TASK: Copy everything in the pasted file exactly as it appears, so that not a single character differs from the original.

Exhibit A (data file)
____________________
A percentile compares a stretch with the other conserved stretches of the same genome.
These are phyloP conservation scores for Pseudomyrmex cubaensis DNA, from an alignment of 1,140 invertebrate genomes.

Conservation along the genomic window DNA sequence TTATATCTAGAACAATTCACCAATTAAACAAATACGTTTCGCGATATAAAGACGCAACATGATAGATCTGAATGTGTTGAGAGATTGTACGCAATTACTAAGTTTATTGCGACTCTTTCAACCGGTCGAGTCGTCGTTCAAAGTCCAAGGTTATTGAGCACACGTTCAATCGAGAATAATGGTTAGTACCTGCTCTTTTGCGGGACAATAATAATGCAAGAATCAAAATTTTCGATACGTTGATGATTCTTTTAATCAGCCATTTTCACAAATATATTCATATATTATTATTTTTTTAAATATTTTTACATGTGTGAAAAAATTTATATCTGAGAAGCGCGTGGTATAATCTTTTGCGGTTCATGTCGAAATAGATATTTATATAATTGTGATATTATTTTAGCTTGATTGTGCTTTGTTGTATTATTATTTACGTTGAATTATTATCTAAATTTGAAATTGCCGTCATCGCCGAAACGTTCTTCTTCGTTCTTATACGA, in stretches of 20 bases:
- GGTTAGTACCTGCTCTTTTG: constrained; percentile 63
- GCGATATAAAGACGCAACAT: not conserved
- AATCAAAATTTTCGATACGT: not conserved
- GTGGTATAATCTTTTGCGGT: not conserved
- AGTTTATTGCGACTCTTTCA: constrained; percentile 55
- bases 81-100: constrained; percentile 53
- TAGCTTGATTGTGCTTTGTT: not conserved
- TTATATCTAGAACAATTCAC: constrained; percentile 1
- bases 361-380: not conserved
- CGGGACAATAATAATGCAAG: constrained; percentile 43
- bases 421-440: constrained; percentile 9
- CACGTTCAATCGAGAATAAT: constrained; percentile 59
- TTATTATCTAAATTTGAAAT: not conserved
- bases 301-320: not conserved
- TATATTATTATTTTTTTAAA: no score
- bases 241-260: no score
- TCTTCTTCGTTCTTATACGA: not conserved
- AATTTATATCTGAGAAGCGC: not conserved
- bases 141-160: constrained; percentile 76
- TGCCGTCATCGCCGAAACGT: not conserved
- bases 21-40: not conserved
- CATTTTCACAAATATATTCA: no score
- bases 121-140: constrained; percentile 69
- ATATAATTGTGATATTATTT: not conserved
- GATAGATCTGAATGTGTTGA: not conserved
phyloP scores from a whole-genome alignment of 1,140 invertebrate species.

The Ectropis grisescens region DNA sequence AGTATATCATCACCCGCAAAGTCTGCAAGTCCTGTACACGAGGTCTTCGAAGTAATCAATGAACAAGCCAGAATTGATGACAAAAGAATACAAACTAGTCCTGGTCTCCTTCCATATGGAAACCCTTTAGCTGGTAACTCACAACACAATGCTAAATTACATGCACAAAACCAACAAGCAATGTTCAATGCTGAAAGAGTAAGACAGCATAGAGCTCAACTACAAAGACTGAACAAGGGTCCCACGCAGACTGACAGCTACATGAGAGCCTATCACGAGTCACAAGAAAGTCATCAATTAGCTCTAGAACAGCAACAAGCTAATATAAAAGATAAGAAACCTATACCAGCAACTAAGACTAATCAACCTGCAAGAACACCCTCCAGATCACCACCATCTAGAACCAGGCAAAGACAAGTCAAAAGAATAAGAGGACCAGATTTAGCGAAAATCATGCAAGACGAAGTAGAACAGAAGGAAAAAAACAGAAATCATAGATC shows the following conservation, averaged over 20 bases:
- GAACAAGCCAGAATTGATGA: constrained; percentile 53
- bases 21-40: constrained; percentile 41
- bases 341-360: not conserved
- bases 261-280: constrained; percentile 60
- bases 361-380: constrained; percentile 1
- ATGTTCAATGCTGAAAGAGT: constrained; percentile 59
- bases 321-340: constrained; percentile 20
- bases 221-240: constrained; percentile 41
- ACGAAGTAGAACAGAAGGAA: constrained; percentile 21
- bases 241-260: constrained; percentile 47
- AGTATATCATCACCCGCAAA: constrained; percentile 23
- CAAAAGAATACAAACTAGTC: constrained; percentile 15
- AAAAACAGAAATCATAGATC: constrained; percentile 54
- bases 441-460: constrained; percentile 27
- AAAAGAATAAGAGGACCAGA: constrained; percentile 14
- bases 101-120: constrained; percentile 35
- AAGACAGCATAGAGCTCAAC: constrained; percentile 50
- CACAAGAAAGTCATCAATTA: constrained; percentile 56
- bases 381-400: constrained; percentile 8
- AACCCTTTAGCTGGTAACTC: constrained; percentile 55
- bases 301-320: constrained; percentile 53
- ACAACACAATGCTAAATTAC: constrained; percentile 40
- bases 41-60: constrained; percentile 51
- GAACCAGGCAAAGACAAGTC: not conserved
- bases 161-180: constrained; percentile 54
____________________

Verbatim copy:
A percentile compares a stretch with the other conserved stretches of the same genome.
These are phyloP conservation scores for Pseudomyrmex cubaensis DNA, from an alignment of 1,140 invertebrate genomes.

Conservation along the genomic window DNA sequence TTATATCTAGAACAATTCACCAATTAAACAAATACGTTTCGCGATATAAAGACGCAACATGATAGATCTGAATGTGTTGAGAGATTGTACGCAATTACTAAGTTTATTGCGACTCTTTCAACCGGTCGAGTCGTCGTTCAAAGTCCAAGGTTATTGAGCACACGTTCAATCGAGAATAATGGTTAGTACCTGCTCTTTTGCGGGACAATAATAATGCAAGAATCAAAATTTTCGATACGTTGATGATTCTTTTAATCAGCCATTTTCACAAATATATTCATATATTATTATTTTTTTAAATATTTTTACATGTGTGAAAAAATTTATATCTGAGAAGCGCGTGGTATAATCTTTTGCGGTTCATGTCGAAATAGATATTTATATAATTGTGATATTATTTTAGCTTGATTGTGCTTTGTTGTATTATTATTTACGTTGAATTATTATCTAAATTTGAAATTGCCGTCATCGCCGAAACGTTCTTCTTCGTTCTTATACGA, in stretches of 20 bases:
- GGTTAGTACCTGCTCTTTTG: constrained; percentile 63
- GCGATATAAAGACGCAACAT: not conserved
- AATCAAAATTTTCGATACGT: not conserved
- GTGGTATAATCTTTTGCGGT: not conserved
- AGTTTATTGCGACTCTTTCA: constrained; percentile 55
- bases 81-100: constrained; percentile 53
- TAGCTTGATTGTGCTTTGTT: not conserved
- TTATATCTAGAACAATTCAC: constrained; percentile 1
- bases 361-380: not conserved
- CGGGACAATAATAATGCAAG: constrained; percentile 43
- bases 421-440: constrained; percentile 9
- CACGTTCAATCGAGAATAAT: constrained; percentile 59
- TTATTATCTAAATTTGAAAT: not conserved
- bases 301-320: not conserved
- TATATTATTATTTTTTTAAA: no score
- bases 241-260: no score
- TCTTCTTCGTTCTTATACGA: not conserved
- AATTTATATCTGAGAAGCGC: not conserved
- bases 141-160: constrained; percentile 76
- TGCCGTCATCGCCGAAACGT: not conserved
- bases 21-40: not conserved
- CATTTTCACAAATATATTCA: no score
- bases 121-140: constrained; percentile 69
- ATATAATTGTGATATTATTT: not conserved
- GATAGATCTGAATGTGTTGA: not conserved
phyloP scores from a whole-genome alignment of 1,140 invertebrate species.

The Ectropis grisescens region DNA sequence AGTATATCATCACCCGCAAAGTCTGCAAGTCCTGTACACGAGGTCTTCGAAGTAATCAATGAACAAGCCAGAATTGATGACAAAAGAATACAAACTAGTCCTGGTCTCCTTCCATATGGAAACCCTTTAGCTGGTAACTCACAACACAATGCTAAATTACATGCACAAAACCAACAAGCAATGTTCAATGCTGAAAGAGTAAGACAGCATAGAGCTCAACTACAAAGACTGAACAAGGGTCCCACGCAGACTGACAGCTACATGAGAGCCTATCACGAGTCACAAGAAAGTCATCAATTAGCTCTAGAACAGCAACAAGCTAATATAAAAGATAAGAAACCTATACCAGCAACTAAGACTAATCAACCTGCAAGAACACCCTCCAGATCACCACCATCTAGAACCAGGCAAAGACAAGTCAAAAGAATAAGAGGACCAGATTTAGCGAAAATCATGCAAGACGAAGTAGAACAGAAGGAAAAAAACAGAAATCATAGATC shows the following conservation, averaged over 20 bases:
- GAACAAGCCAGAATTGATGA: constrained; percentile 53
- bases 21-40: constrained; percentile 41
- bases 341-360: not conserved
- bases 261-280: constrained; percentile 60
- bases 361-380: constrained; percentile 1
- ATGTTCAATGCTGAAAGAGT: constrained; percentile 59
- bases 321-340: constrained; percentile 20
- bases 221-240: constrained; percentile 41
- ACGAAGTAGAACAGAAGGAA: constrained; percentile 21
- bases 241-260: constrained; percentile 47
- AGTATATCATCACCCGCAAA: constrained; percentile 23
- CAAAAGAATACAAACTAGTC: constrained; percentile 15
- AAAAACAGAAATCATAGATC: constrained; percentile 54
- bases 441-460: constrained; percentile 27
- AAAAGAATAAGAGGACCAGA: constrained; percentile 14
- bases 101-120: constrained; percentile 35
- AAGACAGCATAGAGCTCAAC: constrained; percentile 50
- CACAAGAAAGTCATCAATTA: constrained; percentile 56
- bases 381-400: constrained; percentile 8
- AACCCTTTAGCTGGTAACTC: constrained; percentile 55
- bases 301-320: constrained; percentile 53
- ACAACACAATGCTAAATTAC: constrained; percentile 40
- bases 41-60: constrained; percentile 51
- GAACCAGGCAAAGACAAGTC: not conserved
- bases 161-180: constrained; percentile 54